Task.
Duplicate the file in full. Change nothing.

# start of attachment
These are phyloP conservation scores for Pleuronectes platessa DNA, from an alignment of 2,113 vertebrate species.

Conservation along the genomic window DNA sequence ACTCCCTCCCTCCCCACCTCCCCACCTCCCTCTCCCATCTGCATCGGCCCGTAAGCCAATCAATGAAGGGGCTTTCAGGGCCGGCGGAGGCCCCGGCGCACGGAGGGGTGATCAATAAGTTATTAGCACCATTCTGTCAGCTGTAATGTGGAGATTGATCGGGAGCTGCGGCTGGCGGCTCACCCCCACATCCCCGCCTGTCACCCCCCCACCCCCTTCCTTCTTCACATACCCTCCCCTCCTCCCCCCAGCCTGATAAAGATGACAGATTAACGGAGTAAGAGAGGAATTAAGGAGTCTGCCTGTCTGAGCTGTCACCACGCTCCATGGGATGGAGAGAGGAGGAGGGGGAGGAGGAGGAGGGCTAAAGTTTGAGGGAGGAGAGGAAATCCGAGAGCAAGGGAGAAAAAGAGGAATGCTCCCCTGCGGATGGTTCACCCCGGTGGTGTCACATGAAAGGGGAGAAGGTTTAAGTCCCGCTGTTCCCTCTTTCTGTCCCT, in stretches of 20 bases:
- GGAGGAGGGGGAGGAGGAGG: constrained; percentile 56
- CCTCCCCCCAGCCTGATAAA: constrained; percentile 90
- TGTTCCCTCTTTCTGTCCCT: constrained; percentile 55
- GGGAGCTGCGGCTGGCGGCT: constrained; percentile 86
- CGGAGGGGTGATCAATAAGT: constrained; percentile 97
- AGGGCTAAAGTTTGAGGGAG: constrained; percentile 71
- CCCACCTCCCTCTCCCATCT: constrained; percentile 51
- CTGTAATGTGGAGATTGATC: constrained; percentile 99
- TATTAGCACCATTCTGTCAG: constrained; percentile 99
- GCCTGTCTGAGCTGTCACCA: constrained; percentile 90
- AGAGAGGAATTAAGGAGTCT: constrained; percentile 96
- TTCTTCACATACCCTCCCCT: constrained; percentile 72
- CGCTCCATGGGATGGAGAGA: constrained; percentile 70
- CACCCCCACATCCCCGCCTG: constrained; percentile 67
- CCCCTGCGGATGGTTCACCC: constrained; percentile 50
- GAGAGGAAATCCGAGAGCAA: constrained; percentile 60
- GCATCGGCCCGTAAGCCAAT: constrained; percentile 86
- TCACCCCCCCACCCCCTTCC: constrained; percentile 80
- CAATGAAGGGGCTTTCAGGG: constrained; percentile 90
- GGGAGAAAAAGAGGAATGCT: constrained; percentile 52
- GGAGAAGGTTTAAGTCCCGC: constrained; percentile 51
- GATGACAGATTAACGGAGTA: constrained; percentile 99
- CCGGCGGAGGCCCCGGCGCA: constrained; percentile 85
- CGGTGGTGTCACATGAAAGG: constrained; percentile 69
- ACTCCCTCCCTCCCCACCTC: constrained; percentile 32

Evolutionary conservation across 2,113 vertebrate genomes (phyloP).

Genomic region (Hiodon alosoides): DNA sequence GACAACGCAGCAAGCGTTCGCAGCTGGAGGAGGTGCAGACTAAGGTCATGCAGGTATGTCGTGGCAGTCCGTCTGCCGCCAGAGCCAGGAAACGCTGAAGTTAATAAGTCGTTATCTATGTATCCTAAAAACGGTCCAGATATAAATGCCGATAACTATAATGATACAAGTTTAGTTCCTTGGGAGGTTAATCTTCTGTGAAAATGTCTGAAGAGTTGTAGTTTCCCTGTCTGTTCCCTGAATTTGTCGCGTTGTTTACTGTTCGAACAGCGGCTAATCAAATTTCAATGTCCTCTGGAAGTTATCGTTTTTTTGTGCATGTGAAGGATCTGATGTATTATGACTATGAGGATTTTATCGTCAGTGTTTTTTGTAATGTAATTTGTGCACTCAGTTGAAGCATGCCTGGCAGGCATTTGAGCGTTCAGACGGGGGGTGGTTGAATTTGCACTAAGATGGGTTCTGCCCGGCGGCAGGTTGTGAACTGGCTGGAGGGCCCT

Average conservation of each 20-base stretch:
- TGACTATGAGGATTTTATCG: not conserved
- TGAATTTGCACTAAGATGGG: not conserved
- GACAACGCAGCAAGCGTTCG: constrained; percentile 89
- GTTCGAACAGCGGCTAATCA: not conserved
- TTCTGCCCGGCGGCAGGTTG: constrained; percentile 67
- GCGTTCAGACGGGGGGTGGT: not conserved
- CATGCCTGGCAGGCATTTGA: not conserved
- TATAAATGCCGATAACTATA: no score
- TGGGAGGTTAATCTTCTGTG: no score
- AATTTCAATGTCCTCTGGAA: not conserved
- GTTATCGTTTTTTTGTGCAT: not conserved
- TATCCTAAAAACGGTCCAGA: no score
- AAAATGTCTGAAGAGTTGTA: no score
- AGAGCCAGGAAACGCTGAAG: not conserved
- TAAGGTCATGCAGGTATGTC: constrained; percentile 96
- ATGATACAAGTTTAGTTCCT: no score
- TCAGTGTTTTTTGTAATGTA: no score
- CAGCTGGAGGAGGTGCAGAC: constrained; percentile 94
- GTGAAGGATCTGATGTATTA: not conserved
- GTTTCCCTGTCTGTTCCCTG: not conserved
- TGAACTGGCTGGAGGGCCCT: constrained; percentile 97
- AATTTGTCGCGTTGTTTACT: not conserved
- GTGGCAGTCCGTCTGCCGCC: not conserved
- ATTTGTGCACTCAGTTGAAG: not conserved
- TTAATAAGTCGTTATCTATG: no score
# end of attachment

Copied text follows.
These are phyloP conservation scores for Pleuronectes platessa DNA, from an alignment of 2,113 vertebrate species.

Conservation along the genomic window DNA sequence ACTCCCTCCCTCCCCACCTCCCCACCTCCCTCTCCCATCTGCATCGGCCCGTAAGCCAATCAATGAAGGGGCTTTCAGGGCCGGCGGAGGCCCCGGCGCACGGAGGGGTGATCAATAAGTTATTAGCACCATTCTGTCAGCTGTAATGTGGAGATTGATCGGGAGCTGCGGCTGGCGGCTCACCCCCACATCCCCGCCTGTCACCCCCCCACCCCCTTCCTTCTTCACATACCCTCCCCTCCTCCCCCCAGCCTGATAAAGATGACAGATTAACGGAGTAAGAGAGGAATTAAGGAGTCTGCCTGTCTGAGCTGTCACCACGCTCCATGGGATGGAGAGAGGAGGAGGGGGAGGAGGAGGAGGGCTAAAGTTTGAGGGAGGAGAGGAAATCCGAGAGCAAGGGAGAAAAAGAGGAATGCTCCCCTGCGGATGGTTCACCCCGGTGGTGTCACATGAAAGGGGAGAAGGTTTAAGTCCCGCTGTTCCCTCTTTCTGTCCCT, in stretches of 20 bases:
- GGAGGAGGGGGAGGAGGAGG: constrained; percentile 56
- CCTCCCCCCAGCCTGATAAA: constrained; percentile 90
- TGTTCCCTCTTTCTGTCCCT: constrained; percentile 55
- GGGAGCTGCGGCTGGCGGCT: constrained; percentile 86
- CGGAGGGGTGATCAATAAGT: constrained; percentile 97
- AGGGCTAAAGTTTGAGGGAG: constrained; percentile 71
- CCCACCTCCCTCTCCCATCT: constrained; percentile 51
- CTGTAATGTGGAGATTGATC: constrained; percentile 99
- TATTAGCACCATTCTGTCAG: constrained; percentile 99
- GCCTGTCTGAGCTGTCACCA: constrained; percentile 90
- AGAGAGGAATTAAGGAGTCT: constrained; percentile 96
- TTCTTCACATACCCTCCCCT: constrained; percentile 72
- CGCTCCATGGGATGGAGAGA: constrained; percentile 70
- CACCCCCACATCCCCGCCTG: constrained; percentile 67
- CCCCTGCGGATGGTTCACCC: constrained; percentile 50
- GAGAGGAAATCCGAGAGCAA: constrained; percentile 60
- GCATCGGCCCGTAAGCCAAT: constrained; percentile 86
- TCACCCCCCCACCCCCTTCC: constrained; percentile 80
- CAATGAAGGGGCTTTCAGGG: constrained; percentile 90
- GGGAGAAAAAGAGGAATGCT: constrained; percentile 52
- GGAGAAGGTTTAAGTCCCGC: constrained; percentile 51
- GATGACAGATTAACGGAGTA: constrained; percentile 99
- CCGGCGGAGGCCCCGGCGCA: constrained; percentile 85
- CGGTGGTGTCACATGAAAGG: constrained; percentile 69
- ACTCCCTCCCTCCCCACCTC: constrained; percentile 32

Evolutionary conservation across 2,113 vertebrate genomes (phyloP).

Genomic region (Hiodon alosoides): DNA sequence GACAACGCAGCAAGCGTTCGCAGCTGGAGGAGGTGCAGACTAAGGTCATGCAGGTATGTCGTGGCAGTCCGTCTGCCGCCAGAGCCAGGAAACGCTGAAGTTAATAAGTCGTTATCTATGTATCCTAAAAACGGTCCAGATATAAATGCCGATAACTATAATGATACAAGTTTAGTTCCTTGGGAGGTTAATCTTCTGTGAAAATGTCTGAAGAGTTGTAGTTTCCCTGTCTGTTCCCTGAATTTGTCGCGTTGTTTACTGTTCGAACAGCGGCTAATCAAATTTCAATGTCCTCTGGAAGTTATCGTTTTTTTGTGCATGTGAAGGATCTGATGTATTATGACTATGAGGATTTTATCGTCAGTGTTTTTTGTAATGTAATTTGTGCACTCAGTTGAAGCATGCCTGGCAGGCATTTGAGCGTTCAGACGGGGGGTGGTTGAATTTGCACTAAGATGGGTTCTGCCCGGCGGCAGGTTGTGAACTGGCTGGAGGGCCCT

Average conservation of each 20-base stretch:
- TGACTATGAGGATTTTATCG: not conserved
- TGAATTTGCACTAAGATGGG: not conserved
- GACAACGCAGCAAGCGTTCG: constrained; percentile 89
- GTTCGAACAGCGGCTAATCA: not conserved
- TTCTGCCCGGCGGCAGGTTG: constrained; percentile 67
- GCGTTCAGACGGGGGGTGGT: not conserved
- CATGCCTGGCAGGCATTTGA: not conserved
- TATAAATGCCGATAACTATA: no score
- TGGGAGGTTAATCTTCTGTG: no score
- AATTTCAATGTCCTCTGGAA: not conserved
- GTTATCGTTTTTTTGTGCAT: not conserved
- TATCCTAAAAACGGTCCAGA: no score
- AAAATGTCTGAAGAGTTGTA: no score
- AGAGCCAGGAAACGCTGAAG: not conserved
- TAAGGTCATGCAGGTATGTC: constrained; percentile 96
- ATGATACAAGTTTAGTTCCT: no score
- TCAGTGTTTTTTGTAATGTA: no score
- CAGCTGGAGGAGGTGCAGAC: constrained; percentile 94
- GTGAAGGATCTGATGTATTA: not conserved
- GTTTCCCTGTCTGTTCCCTG: not conserved
- TGAACTGGCTGGAGGGCCCT: constrained; percentile 97
- AATTTGTCGCGTTGTTTACT: not conserved
- GTGGCAGTCCGTCTGCCGCC: not conserved
- ATTTGTGCACTCAGTTGAAG: not conserved
- TTAATAAGTCGTTATCTATG: no score